Linus dropped the blanket, Hallelujah the Lord is come

A meme going around on Facebook caught my attention. It involved the Peanuts Christmas cartoon show that is 51 years old this year, A Charlie Brown Christmas. The half hour program regularly plays in December prior to the Christmas holiday, and shows Charlie Brown searching for the true meaning of Christmas. As Charlie Brown becomes more and more frustrated by the materialism clouding the true meaning of the holiday, he finally yells out,

Isn’t there anyone who knows what Christmas is all about?

Linus says that he knows, and walks to the center of the stage where the play practice is being held. He recites verbatim to tthe scripture from Luke 2:8-13 KJV,

And there were in the same country shepherds abiding in the field, keeping watch over their flock by night. 9And, lo, the angel of the Lord came upon them, and the glory of the Lord shone round about them: and they were sore afraid. 10And the angel said unto them, Fear not: for, behold, I bring you good tidings of great joy, which shall be to all people. 11For unto you is born this day in the city of David a Saviour, which is Christ the Lord. 12And this shall be a sign unto you; Ye shall find the babe wrapped in swaddling clothes, lying in a manger. 13And suddenly there was with the angel a multitude of the heavenly host praising God, and saying,

14Glory to God in the highest, and on earth peace, good will toward men.

From the same link above, we read,

Schulz’s main goal for a Peanuts-based Christmas special was to focus on the true meaning of Christmas. He desired to juxtapose this theme with interspersed shots of snow and ice-skating, perhaps inspired by his own childhood growing up in St. Paul, Minnesota. He also created the idea for the school play, and mixing jazz with traditional Christmas carols. Schulz was adamant about Linus’ reading of the Bible, despite Mendelson and Melendez’s concerns that religion was a controversial topic, especially on television. Melendez recalled Schulz turned to him and remarked “If we don’t do it, who will?”. Schulz’s estimation proved accurate, and in the 1960s, less than 9 percent of television Christmas episodes contained a substantive reference to religion, according to university researcher Stephen Lind. It could also be worth noting that the Linus’s recitation of Scripture was incorporated in such a way that it forms the climax of the film, thus making it impossible to successfully edit out.

Here’s the scene,

But wait, there’s more. As many times as you have seen the show, and as much as you know for a fact that Linus never goes anywhere without his blanket in his hand, when you watch the scene carefully, you notice that at the point in the scripture when Linus says ‘Fear not!’ HE DROPS HIS BLANKET.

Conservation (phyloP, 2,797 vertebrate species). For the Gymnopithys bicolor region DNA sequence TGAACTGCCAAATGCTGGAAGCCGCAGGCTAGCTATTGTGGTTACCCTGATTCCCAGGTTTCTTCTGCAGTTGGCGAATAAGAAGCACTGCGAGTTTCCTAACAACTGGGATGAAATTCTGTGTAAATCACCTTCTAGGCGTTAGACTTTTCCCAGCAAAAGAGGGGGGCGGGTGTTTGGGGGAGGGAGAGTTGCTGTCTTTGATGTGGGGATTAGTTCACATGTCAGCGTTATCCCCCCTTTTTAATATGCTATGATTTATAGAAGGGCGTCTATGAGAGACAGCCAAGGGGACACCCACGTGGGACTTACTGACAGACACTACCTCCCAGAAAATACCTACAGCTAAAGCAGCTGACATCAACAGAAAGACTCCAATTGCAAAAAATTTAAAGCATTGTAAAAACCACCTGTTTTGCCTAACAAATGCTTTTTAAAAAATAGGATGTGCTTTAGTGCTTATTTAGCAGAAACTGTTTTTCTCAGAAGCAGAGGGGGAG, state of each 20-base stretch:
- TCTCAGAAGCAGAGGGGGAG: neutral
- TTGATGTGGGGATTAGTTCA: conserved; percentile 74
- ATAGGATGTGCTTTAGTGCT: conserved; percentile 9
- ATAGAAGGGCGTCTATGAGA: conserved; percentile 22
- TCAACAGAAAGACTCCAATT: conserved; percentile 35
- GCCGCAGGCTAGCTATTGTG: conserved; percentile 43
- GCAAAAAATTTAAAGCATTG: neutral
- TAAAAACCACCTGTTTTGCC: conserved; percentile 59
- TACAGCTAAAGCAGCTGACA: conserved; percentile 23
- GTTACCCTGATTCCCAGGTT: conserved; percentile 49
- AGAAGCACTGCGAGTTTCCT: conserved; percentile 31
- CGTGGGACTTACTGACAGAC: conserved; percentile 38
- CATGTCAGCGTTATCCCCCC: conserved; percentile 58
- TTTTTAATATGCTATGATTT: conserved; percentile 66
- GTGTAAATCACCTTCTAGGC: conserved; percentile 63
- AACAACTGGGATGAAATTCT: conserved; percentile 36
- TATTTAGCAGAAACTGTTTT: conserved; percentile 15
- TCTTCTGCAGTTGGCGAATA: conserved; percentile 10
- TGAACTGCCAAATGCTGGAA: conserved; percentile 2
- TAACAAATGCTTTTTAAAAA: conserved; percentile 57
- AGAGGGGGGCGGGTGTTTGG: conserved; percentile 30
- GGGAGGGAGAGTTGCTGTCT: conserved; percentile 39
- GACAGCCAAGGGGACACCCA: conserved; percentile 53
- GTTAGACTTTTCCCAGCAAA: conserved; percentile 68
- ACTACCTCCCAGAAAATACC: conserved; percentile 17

In December 2015 Jason Soroski at The Gospel Coalition wrote about the moment, here:
Just Drop the Blanket.

The birth of Jesus allows us to simply drop the false security we have been grasping so tightly, and learn to trust and cling to him instead.

This time of year is so precious. We pray and praise the Lord for His incarnation. The babe in the manger, born in a stable among the animals, and yet myriad angels announced his arrival to the shepherds. It’s a scene that brings tears. Hallelujah.

The Leonard Cohen song Hallelujah always seemed to me to be firmly in the realm of sad, yet seemed like it should be joyful. Like it’s on the verge of joy but always in the dark. The group Cloverton has changed the lyrics to praise and honor Jesus. Now Hallelujah is sweetly joyful. As my friend Tara said,

I’ve always loved the song, Hallelujah by Leonard Cohen. But his was a broken hallelujah. In this one, the hallelujah isn’t broken and it’s the most beautiful version I’ve ever heard.

Hallelujah, the Lord is come.

4 thoughts on “Linus dropped the blanket, Hallelujah the Lord is come

    • Thank you! I loved learning that in 1965 Schultz resisted the push to drop the recitation of the actual scripture. This is because, as the Wiki entry said, “in the 1960s, less than 9 percent of television Christmas episodes contained a substantive reference to religion, according to university researcher Stephen Lind”. That is sad. One can safely say that in the new Millennium today, a LOT less than 9% of Christmas shows contain substantive references to the Christ story. And actual scripture being read, it’s not happening, even on so-called religious channels. No matter where Schultz went later in his life religiously, he gave the world a classic that endures and where essential-to-the-Christmas-story scripture is read to the masses. For that he deserves to be applauded.

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    • Thank you so much for the link! I am so grateful to Charles Schultz for deciding, against opposition as I read about the background, not only to include scripture in his show, but to make it the climax so it could not be edited out. He learned that less than 9% of Christmas programs back in 1965 contained substantive references to Christianity. I suppose the percentages would be even less nowadays. Thus, Schultz’s decision meant that for 51 years countless millions of people watching ‘A Charlie Brown Christmas’ have heard that important scripture from Luke 2. 🙂

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